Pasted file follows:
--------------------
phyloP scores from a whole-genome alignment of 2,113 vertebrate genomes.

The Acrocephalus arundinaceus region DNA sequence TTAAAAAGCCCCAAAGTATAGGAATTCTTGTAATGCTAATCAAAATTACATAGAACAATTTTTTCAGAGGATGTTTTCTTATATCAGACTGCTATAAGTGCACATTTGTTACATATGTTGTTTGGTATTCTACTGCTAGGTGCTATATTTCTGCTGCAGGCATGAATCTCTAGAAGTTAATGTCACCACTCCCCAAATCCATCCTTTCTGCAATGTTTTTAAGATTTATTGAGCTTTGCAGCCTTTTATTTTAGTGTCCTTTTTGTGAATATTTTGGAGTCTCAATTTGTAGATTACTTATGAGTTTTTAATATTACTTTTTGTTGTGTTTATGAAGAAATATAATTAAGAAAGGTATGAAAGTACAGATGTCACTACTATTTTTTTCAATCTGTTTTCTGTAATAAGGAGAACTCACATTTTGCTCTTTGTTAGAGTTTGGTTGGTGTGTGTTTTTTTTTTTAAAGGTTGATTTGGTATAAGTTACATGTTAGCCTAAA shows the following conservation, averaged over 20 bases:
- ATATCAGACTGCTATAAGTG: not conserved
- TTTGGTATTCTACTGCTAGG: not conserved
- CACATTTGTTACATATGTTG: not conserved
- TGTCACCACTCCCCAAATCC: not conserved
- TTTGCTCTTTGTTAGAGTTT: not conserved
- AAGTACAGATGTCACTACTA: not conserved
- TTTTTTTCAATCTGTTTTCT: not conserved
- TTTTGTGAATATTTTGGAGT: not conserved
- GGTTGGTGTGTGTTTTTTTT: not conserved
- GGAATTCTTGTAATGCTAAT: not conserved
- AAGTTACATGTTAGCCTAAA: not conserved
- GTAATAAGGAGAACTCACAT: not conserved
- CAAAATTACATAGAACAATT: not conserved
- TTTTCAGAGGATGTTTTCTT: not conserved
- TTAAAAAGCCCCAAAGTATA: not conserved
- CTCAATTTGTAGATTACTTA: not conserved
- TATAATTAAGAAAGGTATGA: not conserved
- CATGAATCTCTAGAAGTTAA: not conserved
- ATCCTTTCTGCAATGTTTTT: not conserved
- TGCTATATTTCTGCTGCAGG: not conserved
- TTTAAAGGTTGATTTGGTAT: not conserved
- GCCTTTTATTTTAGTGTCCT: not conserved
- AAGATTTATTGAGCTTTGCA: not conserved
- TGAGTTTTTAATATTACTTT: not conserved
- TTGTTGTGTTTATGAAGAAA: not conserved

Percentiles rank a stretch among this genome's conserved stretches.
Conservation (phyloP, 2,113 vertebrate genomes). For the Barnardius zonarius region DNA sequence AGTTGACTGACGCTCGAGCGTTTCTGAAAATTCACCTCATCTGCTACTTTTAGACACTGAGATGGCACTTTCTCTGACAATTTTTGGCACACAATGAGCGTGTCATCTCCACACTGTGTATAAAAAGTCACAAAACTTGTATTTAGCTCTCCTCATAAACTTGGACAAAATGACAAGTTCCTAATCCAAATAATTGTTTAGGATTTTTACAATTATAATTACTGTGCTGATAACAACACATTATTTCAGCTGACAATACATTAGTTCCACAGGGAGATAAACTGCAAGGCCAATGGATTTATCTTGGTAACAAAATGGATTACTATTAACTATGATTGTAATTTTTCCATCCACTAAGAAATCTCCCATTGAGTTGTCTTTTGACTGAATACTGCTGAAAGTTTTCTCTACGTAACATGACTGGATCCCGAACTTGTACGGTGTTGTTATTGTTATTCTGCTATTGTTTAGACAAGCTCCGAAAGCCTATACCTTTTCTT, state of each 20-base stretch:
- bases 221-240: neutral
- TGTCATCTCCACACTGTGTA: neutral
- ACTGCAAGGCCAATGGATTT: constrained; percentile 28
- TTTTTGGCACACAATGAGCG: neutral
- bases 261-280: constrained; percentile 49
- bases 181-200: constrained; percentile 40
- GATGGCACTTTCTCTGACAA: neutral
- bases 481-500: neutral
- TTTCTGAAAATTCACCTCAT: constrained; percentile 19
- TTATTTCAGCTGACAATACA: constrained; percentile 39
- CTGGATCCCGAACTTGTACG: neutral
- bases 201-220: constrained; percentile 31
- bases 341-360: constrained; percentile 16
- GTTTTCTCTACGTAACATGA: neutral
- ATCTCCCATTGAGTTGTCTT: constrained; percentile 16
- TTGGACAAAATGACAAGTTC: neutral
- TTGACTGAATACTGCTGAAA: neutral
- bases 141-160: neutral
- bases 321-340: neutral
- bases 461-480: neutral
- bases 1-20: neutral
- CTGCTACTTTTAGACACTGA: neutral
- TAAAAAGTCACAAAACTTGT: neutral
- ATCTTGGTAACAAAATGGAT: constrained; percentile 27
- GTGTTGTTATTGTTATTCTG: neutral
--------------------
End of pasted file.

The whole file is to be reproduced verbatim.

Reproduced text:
phyloP scores from a whole-genome alignment of 2,113 vertebrate genomes.

The Acrocephalus arundinaceus region DNA sequence TTAAAAAGCCCCAAAGTATAGGAATTCTTGTAATGCTAATCAAAATTACATAGAACAATTTTTTCAGAGGATGTTTTCTTATATCAGACTGCTATAAGTGCACATTTGTTACATATGTTGTTTGGTATTCTACTGCTAGGTGCTATATTTCTGCTGCAGGCATGAATCTCTAGAAGTTAATGTCACCACTCCCCAAATCCATCCTTTCTGCAATGTTTTTAAGATTTATTGAGCTTTGCAGCCTTTTATTTTAGTGTCCTTTTTGTGAATATTTTGGAGTCTCAATTTGTAGATTACTTATGAGTTTTTAATATTACTTTTTGTTGTGTTTATGAAGAAATATAATTAAGAAAGGTATGAAAGTACAGATGTCACTACTATTTTTTTCAATCTGTTTTCTGTAATAAGGAGAACTCACATTTTGCTCTTTGTTAGAGTTTGGTTGGTGTGTGTTTTTTTTTTTAAAGGTTGATTTGGTATAAGTTACATGTTAGCCTAAA shows the following conservation, averaged over 20 bases:
- ATATCAGACTGCTATAAGTG: not conserved
- TTTGGTATTCTACTGCTAGG: not conserved
- CACATTTGTTACATATGTTG: not conserved
- TGTCACCACTCCCCAAATCC: not conserved
- TTTGCTCTTTGTTAGAGTTT: not conserved
- AAGTACAGATGTCACTACTA: not conserved
- TTTTTTTCAATCTGTTTTCT: not conserved
- TTTTGTGAATATTTTGGAGT: not conserved
- GGTTGGTGTGTGTTTTTTTT: not conserved
- GGAATTCTTGTAATGCTAAT: not conserved
- AAGTTACATGTTAGCCTAAA: not conserved
- GTAATAAGGAGAACTCACAT: not conserved
- CAAAATTACATAGAACAATT: not conserved
- TTTTCAGAGGATGTTTTCTT: not conserved
- TTAAAAAGCCCCAAAGTATA: not conserved
- CTCAATTTGTAGATTACTTA: not conserved
- TATAATTAAGAAAGGTATGA: not conserved
- CATGAATCTCTAGAAGTTAA: not conserved
- ATCCTTTCTGCAATGTTTTT: not conserved
- TGCTATATTTCTGCTGCAGG: not conserved
- TTTAAAGGTTGATTTGGTAT: not conserved
- GCCTTTTATTTTAGTGTCCT: not conserved
- AAGATTTATTGAGCTTTGCA: not conserved
- TGAGTTTTTAATATTACTTT: not conserved
- TTGTTGTGTTTATGAAGAAA: not conserved

Percentiles rank a stretch among this genome's conserved stretches.
Conservation (phyloP, 2,113 vertebrate genomes). For the Barnardius zonarius region DNA sequence AGTTGACTGACGCTCGAGCGTTTCTGAAAATTCACCTCATCTGCTACTTTTAGACACTGAGATGGCACTTTCTCTGACAATTTTTGGCACACAATGAGCGTGTCATCTCCACACTGTGTATAAAAAGTCACAAAACTTGTATTTAGCTCTCCTCATAAACTTGGACAAAATGACAAGTTCCTAATCCAAATAATTGTTTAGGATTTTTACAATTATAATTACTGTGCTGATAACAACACATTATTTCAGCTGACAATACATTAGTTCCACAGGGAGATAAACTGCAAGGCCAATGGATTTATCTTGGTAACAAAATGGATTACTATTAACTATGATTGTAATTTTTCCATCCACTAAGAAATCTCCCATTGAGTTGTCTTTTGACTGAATACTGCTGAAAGTTTTCTCTACGTAACATGACTGGATCCCGAACTTGTACGGTGTTGTTATTGTTATTCTGCTATTGTTTAGACAAGCTCCGAAAGCCTATACCTTTTCTT, state of each 20-base stretch:
- bases 221-240: neutral
- TGTCATCTCCACACTGTGTA: neutral
- ACTGCAAGGCCAATGGATTT: constrained; percentile 28
- TTTTTGGCACACAATGAGCG: neutral
- bases 261-280: constrained; percentile 49
- bases 181-200: constrained; percentile 40
- GATGGCACTTTCTCTGACAA: neutral
- bases 481-500: neutral
- TTTCTGAAAATTCACCTCAT: constrained; percentile 19
- TTATTTCAGCTGACAATACA: constrained; percentile 39
- CTGGATCCCGAACTTGTACG: neutral
- bases 201-220: constrained; percentile 31
- bases 341-360: constrained; percentile 16
- GTTTTCTCTACGTAACATGA: neutral
- ATCTCCCATTGAGTTGTCTT: constrained; percentile 16
- TTGGACAAAATGACAAGTTC: neutral
- TTGACTGAATACTGCTGAAA: neutral
- bases 141-160: neutral
- bases 321-340: neutral
- bases 461-480: neutral
- bases 1-20: neutral
- CTGCTACTTTTAGACACTGA: neutral
- TAAAAAGTCACAAAACTTGT: neutral
- ATCTTGGTAACAAAATGGAT: constrained; percentile 27
- GTGTTGTTATTGTTATTCTG: neutral